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Martine Corompt, Philip Samartzis, Dodg’em Martine Corompt, Philip Samartzis, Dodg’em
Sound is arguably one of the least developed areas of intermedia art practice. There are positive signs of development, though, as artists explore the ecological dimension of sound and acoustic space as things in themselves and not mere adjuncts to visual media. In Dodg’em, Martine Corompt and Philip Samartzis have created an inventive installation that configures the physical space of the gallery as a portal to a richly designed sonic world. The idea of an invisible environment, suggested by the resonances of an ambient soundscape, is a fascinating one that Corompt and Samartzis have explored before, and to very impressive effect, in their 1997 installation (with Ian Haig) Trick or Treat. As you sit in your dinky, excitingly chunky pedal cars in Dodg’em you are faced with Peter Brook’s “open space”, in which any and every movement elicits suggestions of place, action and drama.

Dodg’em cannily explores some of the first principles of intermedia, navigation and interface. The materiality of squeezing into the modular pedal cars is one kind of interface, in that it relates us to space and the bound environment of the gallery in particular ways. So too is the act of driving (or pedalling) itself, which allows us to perceive an environment and make sense of it. This is relevant to the idea of navigation. The installation consists of 2 fibreglass pedal cars (designed by Corompt) that participants drive in an unadorned, spartan exhibition space. The movement of the cars, which are colour-coded, is tracked by a sensoring device that is linked to a computer and amplification system and triggers particular sound events. Forget the idea of the gallery as a space of contemplation; in Dodg’em it is a space of acceleration, well, sort of (how fast can a pedal car go?).

In this space of apparent absence, an unknown world is constantly suggesting itself with every movement. The activity of moving through the gallery is likened by Corompt and Samartzis to that of a tourist in a foreign place. Navigation becomes a “cognitive interface”, a means of conceiving a place, of bringing a world to mind. Memory, too, is important as part of the navigation process, as there is no visual record of the zones through which one has travelled. Memory contributes to the formation of an internal map of these zones and their thematic and narrative contexts. The print map that accompanies the exhibition is more index than projection, and Shiralee Saul’s elusive and allusive essay is an appropriate baedeker to this strange land.

Suggestion (and, indeed, suggestibility) is a potent stimulant to the senses and the effect of Dodg’em is to create an inner world that one ‘sees’ through the deferral of acoustic information into visual imagination. In conceiving of this imaginative, suggestive world prompted by the sound sculpture, Corompt and Samartzis have constructed a manifold domain that links the actual and the virtual in very intimate ways. The parallel experience of physically pedalling through the actual gallery space and at the same time travelling through “that ‘other’ place” is cleverly exploited in the minimalism of the installation. The nod in the direction of cyberspace is helpful here as it identifies the synchronicity of the actual and the virtual realms. In this sense, pedalling and travelling are 2 very different activities; the former a locomotive act that moves you through the finite space of the gallery, the latter an expansive, imaginative topology that brings to mind a sense of place. Consistent with the dynamics of synaesthesia, listening to the complex, sonic narrative of a high-speed freeway chase, or an injured cyclist on the side of the road, stimulates the inner acuity of virtual sight.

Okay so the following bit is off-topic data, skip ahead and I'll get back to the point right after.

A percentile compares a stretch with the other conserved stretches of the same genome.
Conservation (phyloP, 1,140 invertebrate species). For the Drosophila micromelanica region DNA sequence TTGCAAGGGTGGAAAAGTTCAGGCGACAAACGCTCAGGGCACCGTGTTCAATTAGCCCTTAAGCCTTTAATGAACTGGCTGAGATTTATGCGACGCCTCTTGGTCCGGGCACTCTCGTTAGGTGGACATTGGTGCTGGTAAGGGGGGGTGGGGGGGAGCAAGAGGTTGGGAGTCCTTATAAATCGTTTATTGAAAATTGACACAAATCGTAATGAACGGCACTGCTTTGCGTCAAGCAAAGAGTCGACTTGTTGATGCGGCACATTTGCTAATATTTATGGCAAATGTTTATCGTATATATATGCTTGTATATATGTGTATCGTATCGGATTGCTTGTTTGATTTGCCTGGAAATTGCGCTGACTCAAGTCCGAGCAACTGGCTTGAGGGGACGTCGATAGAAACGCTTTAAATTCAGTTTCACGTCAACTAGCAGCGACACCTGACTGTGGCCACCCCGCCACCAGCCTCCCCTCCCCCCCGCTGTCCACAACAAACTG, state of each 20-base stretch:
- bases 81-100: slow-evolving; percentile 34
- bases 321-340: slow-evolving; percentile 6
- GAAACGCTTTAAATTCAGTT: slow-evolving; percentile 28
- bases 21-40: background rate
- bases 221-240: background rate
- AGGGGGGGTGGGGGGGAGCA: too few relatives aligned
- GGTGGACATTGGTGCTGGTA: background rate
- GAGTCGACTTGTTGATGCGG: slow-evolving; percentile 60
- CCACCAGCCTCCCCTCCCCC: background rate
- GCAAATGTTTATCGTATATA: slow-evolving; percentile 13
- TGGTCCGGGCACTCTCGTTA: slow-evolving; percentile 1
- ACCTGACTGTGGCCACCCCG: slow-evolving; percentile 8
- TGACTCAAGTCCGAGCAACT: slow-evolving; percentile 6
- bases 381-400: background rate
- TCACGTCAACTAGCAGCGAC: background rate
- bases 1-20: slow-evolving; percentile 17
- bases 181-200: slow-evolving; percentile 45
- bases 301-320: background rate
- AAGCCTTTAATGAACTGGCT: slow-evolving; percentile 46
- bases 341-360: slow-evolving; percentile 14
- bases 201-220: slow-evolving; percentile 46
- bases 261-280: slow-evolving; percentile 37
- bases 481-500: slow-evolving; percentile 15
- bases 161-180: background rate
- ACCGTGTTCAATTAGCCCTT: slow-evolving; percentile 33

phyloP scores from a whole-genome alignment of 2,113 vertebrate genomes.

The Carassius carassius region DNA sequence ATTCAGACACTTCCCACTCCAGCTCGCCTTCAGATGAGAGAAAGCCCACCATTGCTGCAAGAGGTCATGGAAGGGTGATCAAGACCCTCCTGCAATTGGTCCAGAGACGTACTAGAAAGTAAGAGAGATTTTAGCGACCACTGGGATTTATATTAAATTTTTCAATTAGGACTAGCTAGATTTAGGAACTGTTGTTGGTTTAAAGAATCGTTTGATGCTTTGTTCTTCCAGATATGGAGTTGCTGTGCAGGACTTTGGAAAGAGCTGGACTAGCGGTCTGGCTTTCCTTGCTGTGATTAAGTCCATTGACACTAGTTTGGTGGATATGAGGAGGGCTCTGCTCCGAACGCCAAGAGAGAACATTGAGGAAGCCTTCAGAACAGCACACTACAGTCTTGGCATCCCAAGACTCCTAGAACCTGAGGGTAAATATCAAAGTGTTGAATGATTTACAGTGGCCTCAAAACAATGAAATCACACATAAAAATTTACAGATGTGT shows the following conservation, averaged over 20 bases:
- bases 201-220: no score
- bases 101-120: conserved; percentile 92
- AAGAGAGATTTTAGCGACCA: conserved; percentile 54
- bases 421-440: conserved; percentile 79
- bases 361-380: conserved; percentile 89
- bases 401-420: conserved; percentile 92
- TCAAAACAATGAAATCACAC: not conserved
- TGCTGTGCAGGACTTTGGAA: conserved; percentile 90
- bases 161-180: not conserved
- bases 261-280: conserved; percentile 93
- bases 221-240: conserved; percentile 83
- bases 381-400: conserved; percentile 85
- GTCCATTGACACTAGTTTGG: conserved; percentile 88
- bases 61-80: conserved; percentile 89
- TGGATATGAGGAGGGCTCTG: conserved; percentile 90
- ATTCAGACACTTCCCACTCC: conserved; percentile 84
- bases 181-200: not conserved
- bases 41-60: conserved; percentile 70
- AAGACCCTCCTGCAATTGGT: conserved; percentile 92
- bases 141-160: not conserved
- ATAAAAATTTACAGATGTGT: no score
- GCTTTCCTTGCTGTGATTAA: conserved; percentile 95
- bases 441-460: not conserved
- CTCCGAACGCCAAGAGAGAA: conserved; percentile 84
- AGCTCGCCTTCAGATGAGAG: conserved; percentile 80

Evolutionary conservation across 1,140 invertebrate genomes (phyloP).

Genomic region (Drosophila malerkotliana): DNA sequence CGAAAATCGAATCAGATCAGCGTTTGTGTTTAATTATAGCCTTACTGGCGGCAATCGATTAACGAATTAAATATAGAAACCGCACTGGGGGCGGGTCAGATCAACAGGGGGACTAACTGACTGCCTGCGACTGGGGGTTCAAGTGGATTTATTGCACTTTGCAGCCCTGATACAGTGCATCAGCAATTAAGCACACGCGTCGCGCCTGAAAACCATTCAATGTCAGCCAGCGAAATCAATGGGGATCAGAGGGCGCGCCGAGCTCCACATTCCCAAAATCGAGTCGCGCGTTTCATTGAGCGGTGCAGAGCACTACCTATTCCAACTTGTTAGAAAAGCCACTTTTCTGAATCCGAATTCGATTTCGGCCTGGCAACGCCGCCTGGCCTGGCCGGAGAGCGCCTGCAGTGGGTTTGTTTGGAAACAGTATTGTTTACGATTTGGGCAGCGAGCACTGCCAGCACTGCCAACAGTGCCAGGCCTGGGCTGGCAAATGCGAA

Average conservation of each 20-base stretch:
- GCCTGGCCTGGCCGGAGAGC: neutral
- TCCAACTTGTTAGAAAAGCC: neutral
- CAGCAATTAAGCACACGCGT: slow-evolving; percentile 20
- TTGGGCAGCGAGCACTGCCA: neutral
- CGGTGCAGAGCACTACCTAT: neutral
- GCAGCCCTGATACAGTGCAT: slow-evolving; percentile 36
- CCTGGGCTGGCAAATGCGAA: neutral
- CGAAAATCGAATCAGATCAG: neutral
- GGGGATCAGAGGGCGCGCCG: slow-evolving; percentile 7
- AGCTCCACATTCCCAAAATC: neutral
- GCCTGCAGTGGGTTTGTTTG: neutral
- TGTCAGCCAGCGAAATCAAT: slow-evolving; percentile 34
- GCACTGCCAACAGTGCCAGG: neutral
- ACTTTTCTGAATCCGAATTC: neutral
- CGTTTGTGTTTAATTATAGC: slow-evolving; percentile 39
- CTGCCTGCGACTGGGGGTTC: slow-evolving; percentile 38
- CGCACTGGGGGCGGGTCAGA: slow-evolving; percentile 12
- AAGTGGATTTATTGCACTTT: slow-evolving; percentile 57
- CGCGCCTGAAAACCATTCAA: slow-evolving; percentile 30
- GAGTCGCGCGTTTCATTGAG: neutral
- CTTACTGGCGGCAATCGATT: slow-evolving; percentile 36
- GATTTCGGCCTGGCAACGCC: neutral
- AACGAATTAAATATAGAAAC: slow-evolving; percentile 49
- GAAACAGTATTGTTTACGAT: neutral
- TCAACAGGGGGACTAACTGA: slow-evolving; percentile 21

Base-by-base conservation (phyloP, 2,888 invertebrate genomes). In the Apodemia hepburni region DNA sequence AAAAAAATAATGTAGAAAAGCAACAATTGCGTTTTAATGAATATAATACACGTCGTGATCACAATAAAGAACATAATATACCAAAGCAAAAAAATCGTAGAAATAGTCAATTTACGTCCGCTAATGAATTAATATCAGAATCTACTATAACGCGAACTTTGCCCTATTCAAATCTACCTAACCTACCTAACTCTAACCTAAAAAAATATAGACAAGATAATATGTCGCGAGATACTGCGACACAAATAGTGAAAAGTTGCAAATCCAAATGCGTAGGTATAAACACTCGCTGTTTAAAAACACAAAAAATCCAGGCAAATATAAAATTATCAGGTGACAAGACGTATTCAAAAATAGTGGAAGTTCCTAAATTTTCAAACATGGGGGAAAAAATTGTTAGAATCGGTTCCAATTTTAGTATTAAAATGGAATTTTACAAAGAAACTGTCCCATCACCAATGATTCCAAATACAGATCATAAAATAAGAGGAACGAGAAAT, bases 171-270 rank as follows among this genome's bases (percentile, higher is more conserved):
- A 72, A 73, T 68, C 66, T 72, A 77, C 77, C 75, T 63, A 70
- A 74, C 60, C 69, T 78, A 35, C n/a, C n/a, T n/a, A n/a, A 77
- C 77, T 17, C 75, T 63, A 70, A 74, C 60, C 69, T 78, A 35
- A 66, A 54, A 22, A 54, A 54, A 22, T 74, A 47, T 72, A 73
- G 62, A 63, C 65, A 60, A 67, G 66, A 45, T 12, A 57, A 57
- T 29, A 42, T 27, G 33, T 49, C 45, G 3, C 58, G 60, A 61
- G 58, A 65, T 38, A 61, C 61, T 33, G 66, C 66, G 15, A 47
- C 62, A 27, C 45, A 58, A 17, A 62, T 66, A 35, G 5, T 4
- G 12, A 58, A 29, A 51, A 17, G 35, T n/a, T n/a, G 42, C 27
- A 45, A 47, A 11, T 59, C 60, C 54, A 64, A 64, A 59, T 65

The mise-en-scene of Dodg’em is in the strictest sense a digital space, with discrete sound sequences being triggered by the particular colour of the 2 cars (orange or blue). As in all digital environments, the patterns and arrangements of detail ensuing from this binary interchange are rich and varied. In his construction of the soundsculpture, Philip Samartzis has certainly allowed the street to find its own uses for things. It is a fascinating mix of topical (to do with driving), thematic (suggestive of the specific zones) and found, aleatoric sounds (shouts and cheering sampled from a football crowd).

Dodg’em is a fascinating work that extends an intriguing area of production in intermedia. It is also great fun. Keep an eye and ear out for when it is appearing in your town. Here comes the speedway. In colour!


Dodg’em, a driveable surround-sound space, Martine Corompt (concept, design & direction) & Philip Samartzis (soundscape), Gallery 101, Melbourne, June 24 - July 1 1999

RealTime issue #33 Oct-Nov 1999 pg. 17

© Darren Tofts; for permission to reproduce apply to realtime@realtimearts.net

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